So what should I do now? The little boy on the bus looks like he could use a good meal. I do have change in my pocket when he passes my seat, so I drop it into his hat.

On a further impulse, I go home and take out all of the clothes in my kids’ closet that no longer fit them. My American neighbors often leave stuff by the dumpsters for the Roma. The bins are rummaged through every day. Often, Roma will take something from a dumpster because it can be sold for recycling. I’ve seen people cart away things that appear completely worthless - scraps of metal, empty wine bottles, broken electronics - but I’m sure they have a purpose for them, or else why would they take them?


Occasionally, I talk to the guard at the bottom of my street. He is a kind man who encourages me with my Serbian and has a big, warm laugh. He feeds the pigeons every day, and he was doing that as I talked to him one afternoon, throwing the birds chunks of bread from the window of his booth. Out of the corner of my eye, I saw two Roma women approach the nearby dumpster, prepared to scavenge. I was startled when this man I was having a nice conversation with jumped up from his seat, leaned out his window, and aggressively shooed them away, as if they were a pack of wild dogs. Apparently, these women are a threat even to the neighborhood garbage.

To me, it feels demeaning to leave things for the Roma by the dumpster when their homes are literally right up the road from us. Historically, Roma were nomads. But today, from what I understand, the only reason for them to move is because they are evicted from their settlements. There is a very permanent-looking Roma camp on the hill above my son’s school. After dropping him off, I walk up the road with two bags of clothes: mostly sweaters, some warm pajamas, and pants.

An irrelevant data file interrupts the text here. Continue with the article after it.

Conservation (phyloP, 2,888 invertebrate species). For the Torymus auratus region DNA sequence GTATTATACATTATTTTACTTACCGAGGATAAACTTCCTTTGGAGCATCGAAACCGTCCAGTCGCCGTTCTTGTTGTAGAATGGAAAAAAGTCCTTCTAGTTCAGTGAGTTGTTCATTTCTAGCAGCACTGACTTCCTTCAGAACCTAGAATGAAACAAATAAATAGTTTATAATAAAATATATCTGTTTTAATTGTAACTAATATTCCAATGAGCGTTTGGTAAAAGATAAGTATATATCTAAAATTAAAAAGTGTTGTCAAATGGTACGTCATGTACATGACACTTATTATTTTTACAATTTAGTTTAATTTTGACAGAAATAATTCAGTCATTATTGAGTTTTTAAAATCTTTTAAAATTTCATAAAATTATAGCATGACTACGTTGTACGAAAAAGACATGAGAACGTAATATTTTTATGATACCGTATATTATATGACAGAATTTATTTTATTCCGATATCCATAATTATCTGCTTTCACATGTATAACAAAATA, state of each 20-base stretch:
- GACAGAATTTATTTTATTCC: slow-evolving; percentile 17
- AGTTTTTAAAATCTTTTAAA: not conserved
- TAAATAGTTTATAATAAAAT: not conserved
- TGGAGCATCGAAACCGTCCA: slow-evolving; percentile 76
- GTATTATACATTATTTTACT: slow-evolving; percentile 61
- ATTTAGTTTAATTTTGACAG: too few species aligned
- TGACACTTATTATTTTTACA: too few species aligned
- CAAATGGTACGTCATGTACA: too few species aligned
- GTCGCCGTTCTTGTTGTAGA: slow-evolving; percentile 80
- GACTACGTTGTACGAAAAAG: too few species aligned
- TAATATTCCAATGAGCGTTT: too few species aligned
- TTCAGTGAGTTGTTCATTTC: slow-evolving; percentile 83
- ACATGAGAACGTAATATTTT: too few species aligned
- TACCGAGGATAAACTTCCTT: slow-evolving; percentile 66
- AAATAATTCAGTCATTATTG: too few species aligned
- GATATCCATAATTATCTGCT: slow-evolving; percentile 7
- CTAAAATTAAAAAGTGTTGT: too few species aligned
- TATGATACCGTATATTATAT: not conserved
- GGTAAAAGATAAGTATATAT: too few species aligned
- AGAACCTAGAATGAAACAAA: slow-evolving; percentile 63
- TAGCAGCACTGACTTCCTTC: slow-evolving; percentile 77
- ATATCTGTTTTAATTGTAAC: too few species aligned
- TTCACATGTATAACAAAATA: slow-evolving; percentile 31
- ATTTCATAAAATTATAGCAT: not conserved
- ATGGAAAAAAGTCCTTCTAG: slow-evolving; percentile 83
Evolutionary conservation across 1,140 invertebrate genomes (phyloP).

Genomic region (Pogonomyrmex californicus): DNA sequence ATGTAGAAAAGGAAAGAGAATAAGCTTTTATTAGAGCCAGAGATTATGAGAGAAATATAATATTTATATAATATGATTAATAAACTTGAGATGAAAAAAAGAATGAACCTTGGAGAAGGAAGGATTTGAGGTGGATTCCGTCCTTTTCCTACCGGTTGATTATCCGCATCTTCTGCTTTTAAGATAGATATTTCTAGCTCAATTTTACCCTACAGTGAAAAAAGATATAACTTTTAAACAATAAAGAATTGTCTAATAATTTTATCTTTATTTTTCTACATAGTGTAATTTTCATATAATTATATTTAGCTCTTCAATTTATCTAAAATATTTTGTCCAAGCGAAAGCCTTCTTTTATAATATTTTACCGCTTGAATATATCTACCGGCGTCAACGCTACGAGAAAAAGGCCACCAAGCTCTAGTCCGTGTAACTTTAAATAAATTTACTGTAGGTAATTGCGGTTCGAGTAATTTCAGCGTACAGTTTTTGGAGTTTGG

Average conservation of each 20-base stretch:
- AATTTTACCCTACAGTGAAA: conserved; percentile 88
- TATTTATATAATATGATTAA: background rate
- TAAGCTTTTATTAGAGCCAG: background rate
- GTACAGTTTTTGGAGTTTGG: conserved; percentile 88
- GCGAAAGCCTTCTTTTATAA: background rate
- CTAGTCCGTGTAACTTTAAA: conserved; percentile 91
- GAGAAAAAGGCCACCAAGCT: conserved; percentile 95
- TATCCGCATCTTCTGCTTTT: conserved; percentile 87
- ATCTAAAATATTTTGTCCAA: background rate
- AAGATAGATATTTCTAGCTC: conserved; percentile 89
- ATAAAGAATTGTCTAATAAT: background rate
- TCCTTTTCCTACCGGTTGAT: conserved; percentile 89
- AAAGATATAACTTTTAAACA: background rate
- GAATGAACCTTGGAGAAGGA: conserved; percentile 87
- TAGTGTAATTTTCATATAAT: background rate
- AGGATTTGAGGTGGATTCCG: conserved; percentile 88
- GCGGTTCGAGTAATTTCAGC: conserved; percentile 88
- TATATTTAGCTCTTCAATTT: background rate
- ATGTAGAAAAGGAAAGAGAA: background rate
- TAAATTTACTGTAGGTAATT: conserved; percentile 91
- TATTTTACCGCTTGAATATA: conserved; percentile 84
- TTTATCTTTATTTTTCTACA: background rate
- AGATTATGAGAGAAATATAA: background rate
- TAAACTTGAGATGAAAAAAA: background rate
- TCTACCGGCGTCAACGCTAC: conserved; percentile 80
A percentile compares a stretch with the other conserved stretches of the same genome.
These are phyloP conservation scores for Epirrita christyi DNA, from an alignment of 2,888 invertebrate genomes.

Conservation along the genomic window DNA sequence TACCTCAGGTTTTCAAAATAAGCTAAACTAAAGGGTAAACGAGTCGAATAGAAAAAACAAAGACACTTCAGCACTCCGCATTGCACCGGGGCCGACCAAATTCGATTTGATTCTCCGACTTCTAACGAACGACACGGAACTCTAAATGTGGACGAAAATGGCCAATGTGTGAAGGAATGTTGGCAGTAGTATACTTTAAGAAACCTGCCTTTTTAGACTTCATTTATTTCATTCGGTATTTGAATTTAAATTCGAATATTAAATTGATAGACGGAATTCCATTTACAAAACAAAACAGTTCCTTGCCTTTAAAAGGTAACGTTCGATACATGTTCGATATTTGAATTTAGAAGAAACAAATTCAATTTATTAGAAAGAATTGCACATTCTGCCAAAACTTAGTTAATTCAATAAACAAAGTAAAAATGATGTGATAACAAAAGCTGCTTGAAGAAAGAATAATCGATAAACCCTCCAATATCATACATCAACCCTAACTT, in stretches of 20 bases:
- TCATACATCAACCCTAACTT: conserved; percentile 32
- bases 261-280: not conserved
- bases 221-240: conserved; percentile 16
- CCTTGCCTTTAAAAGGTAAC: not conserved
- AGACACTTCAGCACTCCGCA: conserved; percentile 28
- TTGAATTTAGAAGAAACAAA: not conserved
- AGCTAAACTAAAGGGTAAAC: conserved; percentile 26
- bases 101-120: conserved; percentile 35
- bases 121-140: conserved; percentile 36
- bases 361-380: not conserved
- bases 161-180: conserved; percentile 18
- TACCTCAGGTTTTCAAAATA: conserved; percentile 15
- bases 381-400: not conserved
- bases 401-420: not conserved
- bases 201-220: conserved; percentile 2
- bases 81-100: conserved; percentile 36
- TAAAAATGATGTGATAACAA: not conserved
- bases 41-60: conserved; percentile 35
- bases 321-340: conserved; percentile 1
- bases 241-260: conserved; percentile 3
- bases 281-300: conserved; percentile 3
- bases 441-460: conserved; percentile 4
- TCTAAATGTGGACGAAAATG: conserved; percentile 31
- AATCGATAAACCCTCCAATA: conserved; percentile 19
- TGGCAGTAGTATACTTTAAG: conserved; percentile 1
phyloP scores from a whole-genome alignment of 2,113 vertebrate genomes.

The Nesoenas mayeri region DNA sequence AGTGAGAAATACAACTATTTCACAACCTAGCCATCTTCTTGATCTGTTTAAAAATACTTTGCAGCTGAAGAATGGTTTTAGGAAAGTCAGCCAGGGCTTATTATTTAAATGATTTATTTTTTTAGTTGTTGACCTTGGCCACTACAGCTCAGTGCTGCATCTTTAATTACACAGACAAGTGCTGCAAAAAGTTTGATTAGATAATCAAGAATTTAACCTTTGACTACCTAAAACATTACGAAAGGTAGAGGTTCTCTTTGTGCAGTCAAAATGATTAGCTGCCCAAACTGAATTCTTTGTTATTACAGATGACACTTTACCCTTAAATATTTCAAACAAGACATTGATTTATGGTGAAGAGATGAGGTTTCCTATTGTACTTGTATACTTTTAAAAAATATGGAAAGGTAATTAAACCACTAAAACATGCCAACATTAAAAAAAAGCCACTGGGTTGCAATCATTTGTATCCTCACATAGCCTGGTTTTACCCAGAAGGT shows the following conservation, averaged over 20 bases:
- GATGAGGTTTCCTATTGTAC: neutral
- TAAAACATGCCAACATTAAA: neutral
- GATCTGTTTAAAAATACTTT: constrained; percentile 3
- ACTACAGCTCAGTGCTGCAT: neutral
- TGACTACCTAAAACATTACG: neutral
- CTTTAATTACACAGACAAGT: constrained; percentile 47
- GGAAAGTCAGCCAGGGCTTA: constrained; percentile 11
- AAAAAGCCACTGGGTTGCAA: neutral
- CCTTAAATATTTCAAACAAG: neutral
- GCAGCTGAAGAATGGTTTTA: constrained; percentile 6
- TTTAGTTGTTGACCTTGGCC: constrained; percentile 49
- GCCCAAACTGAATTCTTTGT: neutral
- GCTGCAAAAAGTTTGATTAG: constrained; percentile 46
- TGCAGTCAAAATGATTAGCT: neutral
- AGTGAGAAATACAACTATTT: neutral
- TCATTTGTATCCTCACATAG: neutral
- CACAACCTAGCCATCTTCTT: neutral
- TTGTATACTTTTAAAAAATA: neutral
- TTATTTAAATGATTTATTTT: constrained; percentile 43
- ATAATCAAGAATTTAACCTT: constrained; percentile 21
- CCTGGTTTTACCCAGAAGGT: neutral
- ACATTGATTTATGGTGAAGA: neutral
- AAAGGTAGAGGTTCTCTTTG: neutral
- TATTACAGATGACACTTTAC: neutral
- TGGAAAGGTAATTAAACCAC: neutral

A couple of guys are working on a car in front of the camp. Their homes are hovels made out of cardboard, metal, or anything that will hold fast. I’m impressed by the ingenuity of some of the structures, the little curtains hanging from makeshift windows, the buckets set out to catch rain water, the piles of wood in stacks that will be their only heat source in the winter, and possibly what they use to heat a meal. To survive like this in a changing climate, in the heat and the snow and the rain, they must be so resourceful. A vast array of jumbled objects lie about: broken bicycles, buckets, piles of wood, clotheslines with sheets and blankets out to dry, a lawn mower without a handle, lopsided tables, an assortment of chairs, and a few stray-looking dogs.

I don’t want to invade their privacy, but I approach the men who are working on their car. They immediately stand up, respectfully. We smile warmly at each other. “I have some clothes,” I say to them in Serbian. “Would you like them?” They are young men, and I am taken by their friendliness and polite manners. The taller one accepts the bag I hold out to him, and he slightly bows his head in thanks. He disappears into the maze of his living quarters with the bag, walking with purpose. Maybe I’ve just made a tiny difference in the comfort of a little boy. I say goodbye and turn to walk back to my home, my solid walls which will protect me in just about any weather.

© 2010 by Regina Landor. All rights reserved.

Regina Landor is married to a USAID Foreign Service Officer. They have two boys who are sometimes terrible but mostly wonderful.

2013 update: Regina has published a book! Forever Traveling Home addresses loss, fear, commitment, new life, and survival as a Foreign Service spouse and as a parent moving to Eastern Europe with kids. You can find her book here: Forever Traveling Home.